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RE: [dvd-discuss] 120 years and still not in the public domain

I would tend to disagree with that assessment.  That is the same reasoning used by the groups that push for standards that are encumbered by royalties or copyrights - the idea that one company or group should have control because "they can ensure that the standards are maintained".  I don't agree with that argument, either.   There are numerous standards that are in the public domain.

Companies and individuals have many reasons and arguments for why their 'Intellectual Property' (how I hate that phrase) should not enter the public domain, but I have yet to read or hear of one that IMHO provides any justification for diminishing the Public Domain.

Side note here:   I almost wrote 'robbing from' instead of 'diminishing'.  If the IP industry wants to equate infringement with theft, then the continued abuses and expansion of the industry is stealing from society.

-----Original Message-----
From: owner-dvd-discuss@eon.law.harvard.edu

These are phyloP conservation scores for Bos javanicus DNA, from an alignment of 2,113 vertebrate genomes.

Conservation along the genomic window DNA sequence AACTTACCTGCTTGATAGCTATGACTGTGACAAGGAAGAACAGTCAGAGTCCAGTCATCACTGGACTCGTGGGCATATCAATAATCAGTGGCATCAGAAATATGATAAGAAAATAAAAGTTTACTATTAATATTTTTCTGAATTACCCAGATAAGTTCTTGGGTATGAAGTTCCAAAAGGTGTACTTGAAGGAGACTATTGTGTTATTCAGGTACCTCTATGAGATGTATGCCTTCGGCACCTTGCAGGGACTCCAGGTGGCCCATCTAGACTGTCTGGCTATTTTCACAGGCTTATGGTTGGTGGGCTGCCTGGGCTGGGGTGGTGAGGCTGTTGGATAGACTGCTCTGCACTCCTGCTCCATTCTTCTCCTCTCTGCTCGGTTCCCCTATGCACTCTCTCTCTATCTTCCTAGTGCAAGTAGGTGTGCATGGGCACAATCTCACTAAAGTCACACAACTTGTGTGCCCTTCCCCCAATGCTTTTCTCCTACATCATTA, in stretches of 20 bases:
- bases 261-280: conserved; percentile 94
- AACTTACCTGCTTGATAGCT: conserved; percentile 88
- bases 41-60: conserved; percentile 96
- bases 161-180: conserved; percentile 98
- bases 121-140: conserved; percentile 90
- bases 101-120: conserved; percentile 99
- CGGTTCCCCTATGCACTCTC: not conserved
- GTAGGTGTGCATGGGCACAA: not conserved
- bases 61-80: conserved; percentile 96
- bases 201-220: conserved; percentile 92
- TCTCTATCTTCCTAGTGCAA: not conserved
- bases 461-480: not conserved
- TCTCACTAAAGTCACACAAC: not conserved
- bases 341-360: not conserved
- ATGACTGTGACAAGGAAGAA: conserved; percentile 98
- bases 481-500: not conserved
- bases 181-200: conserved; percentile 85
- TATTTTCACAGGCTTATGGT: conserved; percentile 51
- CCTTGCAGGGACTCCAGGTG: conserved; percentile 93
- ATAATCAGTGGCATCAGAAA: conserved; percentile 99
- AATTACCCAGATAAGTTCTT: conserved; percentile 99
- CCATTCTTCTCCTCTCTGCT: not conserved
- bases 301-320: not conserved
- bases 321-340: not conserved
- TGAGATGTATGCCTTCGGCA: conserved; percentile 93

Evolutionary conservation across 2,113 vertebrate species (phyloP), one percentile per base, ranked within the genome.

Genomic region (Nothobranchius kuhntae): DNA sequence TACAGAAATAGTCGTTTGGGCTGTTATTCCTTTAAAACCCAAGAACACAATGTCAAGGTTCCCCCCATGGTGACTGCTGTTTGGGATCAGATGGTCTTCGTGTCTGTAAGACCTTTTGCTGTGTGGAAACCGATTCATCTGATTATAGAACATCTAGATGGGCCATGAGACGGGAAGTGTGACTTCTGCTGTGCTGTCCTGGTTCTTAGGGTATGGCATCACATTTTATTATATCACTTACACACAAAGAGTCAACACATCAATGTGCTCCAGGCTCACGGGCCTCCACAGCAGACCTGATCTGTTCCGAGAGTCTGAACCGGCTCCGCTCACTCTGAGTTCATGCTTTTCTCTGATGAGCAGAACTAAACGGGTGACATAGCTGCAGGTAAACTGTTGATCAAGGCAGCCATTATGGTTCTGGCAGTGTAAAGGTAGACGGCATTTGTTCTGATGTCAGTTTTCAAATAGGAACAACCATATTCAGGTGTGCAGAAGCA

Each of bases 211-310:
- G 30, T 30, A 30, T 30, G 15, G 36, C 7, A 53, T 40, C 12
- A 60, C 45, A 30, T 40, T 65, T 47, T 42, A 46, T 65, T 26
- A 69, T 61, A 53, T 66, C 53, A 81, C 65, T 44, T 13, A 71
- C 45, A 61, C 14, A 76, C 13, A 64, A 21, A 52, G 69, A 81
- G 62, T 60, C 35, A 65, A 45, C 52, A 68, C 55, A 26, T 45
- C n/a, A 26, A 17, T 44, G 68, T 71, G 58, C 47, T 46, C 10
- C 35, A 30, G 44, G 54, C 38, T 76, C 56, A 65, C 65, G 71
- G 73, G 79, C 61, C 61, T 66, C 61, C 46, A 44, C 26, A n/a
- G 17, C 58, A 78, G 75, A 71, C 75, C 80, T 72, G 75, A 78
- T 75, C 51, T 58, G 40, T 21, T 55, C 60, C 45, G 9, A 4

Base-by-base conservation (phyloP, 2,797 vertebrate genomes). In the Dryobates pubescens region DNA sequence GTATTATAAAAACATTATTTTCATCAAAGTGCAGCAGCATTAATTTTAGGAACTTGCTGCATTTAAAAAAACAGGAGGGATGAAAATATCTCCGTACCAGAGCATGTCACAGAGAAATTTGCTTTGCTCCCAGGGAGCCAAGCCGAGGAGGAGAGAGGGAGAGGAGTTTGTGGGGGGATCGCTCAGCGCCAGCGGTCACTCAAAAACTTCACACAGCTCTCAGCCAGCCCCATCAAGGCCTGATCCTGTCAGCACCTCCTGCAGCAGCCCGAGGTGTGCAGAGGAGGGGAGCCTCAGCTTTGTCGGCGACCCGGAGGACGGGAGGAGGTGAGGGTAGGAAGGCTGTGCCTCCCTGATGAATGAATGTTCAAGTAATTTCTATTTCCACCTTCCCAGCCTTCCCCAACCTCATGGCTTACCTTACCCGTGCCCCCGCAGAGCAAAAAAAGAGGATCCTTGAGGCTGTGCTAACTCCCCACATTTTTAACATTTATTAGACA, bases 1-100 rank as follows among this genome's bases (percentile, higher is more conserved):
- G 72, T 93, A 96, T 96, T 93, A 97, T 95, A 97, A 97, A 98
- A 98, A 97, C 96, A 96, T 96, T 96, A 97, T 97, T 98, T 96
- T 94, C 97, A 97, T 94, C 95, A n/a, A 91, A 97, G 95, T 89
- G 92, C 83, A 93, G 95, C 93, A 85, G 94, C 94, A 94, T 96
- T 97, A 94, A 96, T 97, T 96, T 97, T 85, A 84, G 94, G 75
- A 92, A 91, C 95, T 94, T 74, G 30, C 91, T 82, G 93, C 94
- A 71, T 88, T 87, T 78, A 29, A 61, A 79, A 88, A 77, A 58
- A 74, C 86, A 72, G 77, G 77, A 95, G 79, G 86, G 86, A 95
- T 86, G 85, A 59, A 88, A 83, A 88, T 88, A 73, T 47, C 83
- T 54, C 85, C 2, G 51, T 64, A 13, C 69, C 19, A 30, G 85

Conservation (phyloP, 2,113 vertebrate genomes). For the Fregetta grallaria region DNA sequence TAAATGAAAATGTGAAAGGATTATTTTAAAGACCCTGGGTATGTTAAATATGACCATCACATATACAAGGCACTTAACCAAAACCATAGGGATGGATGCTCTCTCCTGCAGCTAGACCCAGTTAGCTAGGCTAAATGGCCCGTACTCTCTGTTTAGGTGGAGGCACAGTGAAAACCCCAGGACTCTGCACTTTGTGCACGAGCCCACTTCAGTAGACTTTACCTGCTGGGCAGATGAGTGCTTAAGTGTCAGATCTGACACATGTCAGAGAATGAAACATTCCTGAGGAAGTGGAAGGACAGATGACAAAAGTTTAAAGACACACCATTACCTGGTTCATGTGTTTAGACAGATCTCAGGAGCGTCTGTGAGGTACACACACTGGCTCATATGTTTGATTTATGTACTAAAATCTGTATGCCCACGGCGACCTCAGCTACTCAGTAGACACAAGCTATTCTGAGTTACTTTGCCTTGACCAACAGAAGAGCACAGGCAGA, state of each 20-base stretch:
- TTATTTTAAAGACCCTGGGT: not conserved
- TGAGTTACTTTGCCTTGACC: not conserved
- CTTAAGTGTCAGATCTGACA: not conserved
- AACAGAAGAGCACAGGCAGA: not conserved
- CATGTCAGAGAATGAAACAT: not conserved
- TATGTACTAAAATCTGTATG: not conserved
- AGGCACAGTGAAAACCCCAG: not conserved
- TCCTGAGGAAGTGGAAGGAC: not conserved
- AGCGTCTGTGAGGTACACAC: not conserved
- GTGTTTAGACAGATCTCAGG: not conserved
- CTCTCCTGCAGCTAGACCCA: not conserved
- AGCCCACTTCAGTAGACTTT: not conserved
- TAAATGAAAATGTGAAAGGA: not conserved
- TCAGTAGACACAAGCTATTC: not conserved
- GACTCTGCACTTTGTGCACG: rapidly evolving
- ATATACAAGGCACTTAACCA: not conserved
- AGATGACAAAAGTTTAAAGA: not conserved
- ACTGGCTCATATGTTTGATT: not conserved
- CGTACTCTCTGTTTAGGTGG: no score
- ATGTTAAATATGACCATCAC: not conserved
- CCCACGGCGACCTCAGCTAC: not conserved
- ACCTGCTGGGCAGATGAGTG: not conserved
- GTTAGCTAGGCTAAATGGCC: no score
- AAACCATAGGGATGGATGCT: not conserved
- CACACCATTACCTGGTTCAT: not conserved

[mailto:owner-dvd-discuss@eon.law.harvard.edu]On Behalf Of Jeremy Erwin
Sent: Thursday, October 02, 2003 1:07 PM
To: dvd-discuss@eon.law.harvard.edu
Subject: Re: [dvd-discuss] 120 years and still not in the public domain

On Thursday, October 2, 2003, at 11:39  AM, Michael A Rolenz wrote:
> It's not copyright but trademark infringement :
> "Now the library group is suing the Library Hotel, accusing it of 
> trademark  infringement. "
> This may wind up having (or should) the same status as Kleenex. Yes 
> "Kleenex" is a trademark but it is also something used so commonly 
> that it is now a word. Having someone say "give me a Kleenex" in a 
> film should be considered free advertising rather than trademark 
> infringement whereas putting "Kleenex" on a box of paper tissues made 
> by someone else would be infringement since one would be confusing the 
> real "kleenex" with a competitors. I seriously doubt that ANY one 
> would confuse the DDC in a library with a decorative theme in a 
> Hotel...In this case, I hope the Judge sees fit to follow that line of 
> reasoning.
Some libraries do have an interest in maintaining a national standard. 
If all the libraries subscribing to a interlibrary loan program know 
that a particular book is filed under 323.156, book lending among 
libraries is more efficient. But if Library A has been subscribing to a 
OCLC list, and library B is using another classification service, then 
the book might just be filed under 401.342. Hence, the OCLC and its 
subscribing institutions have some interest in ensuring that the Dewey 
Classification system does not become generic.
Where is the Hotel getting its cataloging data anyway?